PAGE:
Lydbrook, Stone Laying new Primitive Methodist Church 1912.
The late Rev. George Lawrence writes of three strands of Methodism, the Primitive Methodists being one, the Wesleyan Methodists and Bible Christians being the others. By 1947 these had merged and are now known under the title of "The Methodist Church". The photo shows the new Primitive Methodist Chapel. A previous chapel was built on the adjacent plot in 1828. This was in fact the first Primitive Methodist Chapel in the Forest of Dean. In 1852 it was enlarged. The photo shows the new chapel being built alongside the original to the left. It is interesting to see the dignitaries some with silk top hats. The lady sitting behind the bench probably borrowed from the old chapel. The man in the background seems to be attired in his working clothes. The building went into bankruptcy soon after it was built. It was not finished until 1913. As the ground was marshy, the chapel had to be built on a "concrete float" - a technical term for a base of three to four feet of solid concrete. Mr John J Jones manager of Cannop Colliery drew up the plans. He was well ahead of his time as he had had a toilet included in the upper storey and another outside of the ground floor. At this time most of the congregation would still only have a privy at the bottom of the garden. In 1913 the building had acetylene gas lighting, electricity was installed later. The upper floor of the chapel was sloped four feet inclined from the rear to the pulpit end at the front. This helped the congregation to see over the heads of ladies with hats. The chapel closed in 1980 and still stands as an impressive building. At the date of the photo the chapel stood at the height of the lower schoolroom. In the background a group of people stand on the "Old Blue Mound". This was a waste tip, which was not levelled until the 1930's. The significance of the flags is not known. The ground for the church building had been given by Mr River Jordan, an apt name for an association with the chapel. Mr Jordan had been owner of the Jovial Colliers nearby. At the rear of the chapel is a level adit on the adjoining premises. The building to the right may have been an office for Mr E.J. Flewelling and later Mr Everall's ironmongery shop. It is now the changing room for Lydbrook Athletic club. The girl with the bike is more interested in the photographer than the stone laying. Most families at this time would have been too poor to buy bikes for their children. Many years later I bought a similar bike for half a crown (12 ½ p).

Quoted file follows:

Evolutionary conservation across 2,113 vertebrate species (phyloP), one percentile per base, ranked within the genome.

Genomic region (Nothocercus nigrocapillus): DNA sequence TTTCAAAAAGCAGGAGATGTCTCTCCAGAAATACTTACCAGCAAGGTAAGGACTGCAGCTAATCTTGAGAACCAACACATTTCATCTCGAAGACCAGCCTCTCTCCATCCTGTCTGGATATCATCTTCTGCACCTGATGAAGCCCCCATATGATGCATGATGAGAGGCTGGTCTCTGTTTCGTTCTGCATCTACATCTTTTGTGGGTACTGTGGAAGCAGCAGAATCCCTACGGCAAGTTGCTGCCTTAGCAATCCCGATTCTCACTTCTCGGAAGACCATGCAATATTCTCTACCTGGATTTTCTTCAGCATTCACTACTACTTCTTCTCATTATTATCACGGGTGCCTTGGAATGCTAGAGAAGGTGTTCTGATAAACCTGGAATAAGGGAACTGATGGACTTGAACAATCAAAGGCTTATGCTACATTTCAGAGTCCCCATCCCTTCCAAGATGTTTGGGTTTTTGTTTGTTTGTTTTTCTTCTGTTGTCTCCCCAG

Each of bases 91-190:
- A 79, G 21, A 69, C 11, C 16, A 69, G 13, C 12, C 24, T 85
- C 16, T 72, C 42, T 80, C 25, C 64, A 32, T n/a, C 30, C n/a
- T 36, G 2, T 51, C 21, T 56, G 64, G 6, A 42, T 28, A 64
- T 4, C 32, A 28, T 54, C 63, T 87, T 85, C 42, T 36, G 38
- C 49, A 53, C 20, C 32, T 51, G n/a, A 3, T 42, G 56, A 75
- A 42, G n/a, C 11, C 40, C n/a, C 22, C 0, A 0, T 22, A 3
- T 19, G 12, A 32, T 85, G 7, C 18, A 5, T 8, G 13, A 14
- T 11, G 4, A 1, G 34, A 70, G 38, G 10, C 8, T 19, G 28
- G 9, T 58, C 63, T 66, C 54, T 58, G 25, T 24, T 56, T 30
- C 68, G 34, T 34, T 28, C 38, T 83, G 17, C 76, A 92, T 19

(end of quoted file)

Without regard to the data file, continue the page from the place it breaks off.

- Ken W Sollars
Thanks to Peter Young who added (Aug 2006): "The Photographer who took the photo was my great grandad George William Young. G.W.Young had his studio on Howle Hill".
Report from the Gloucester Journal of Saturday 10th August 1912.
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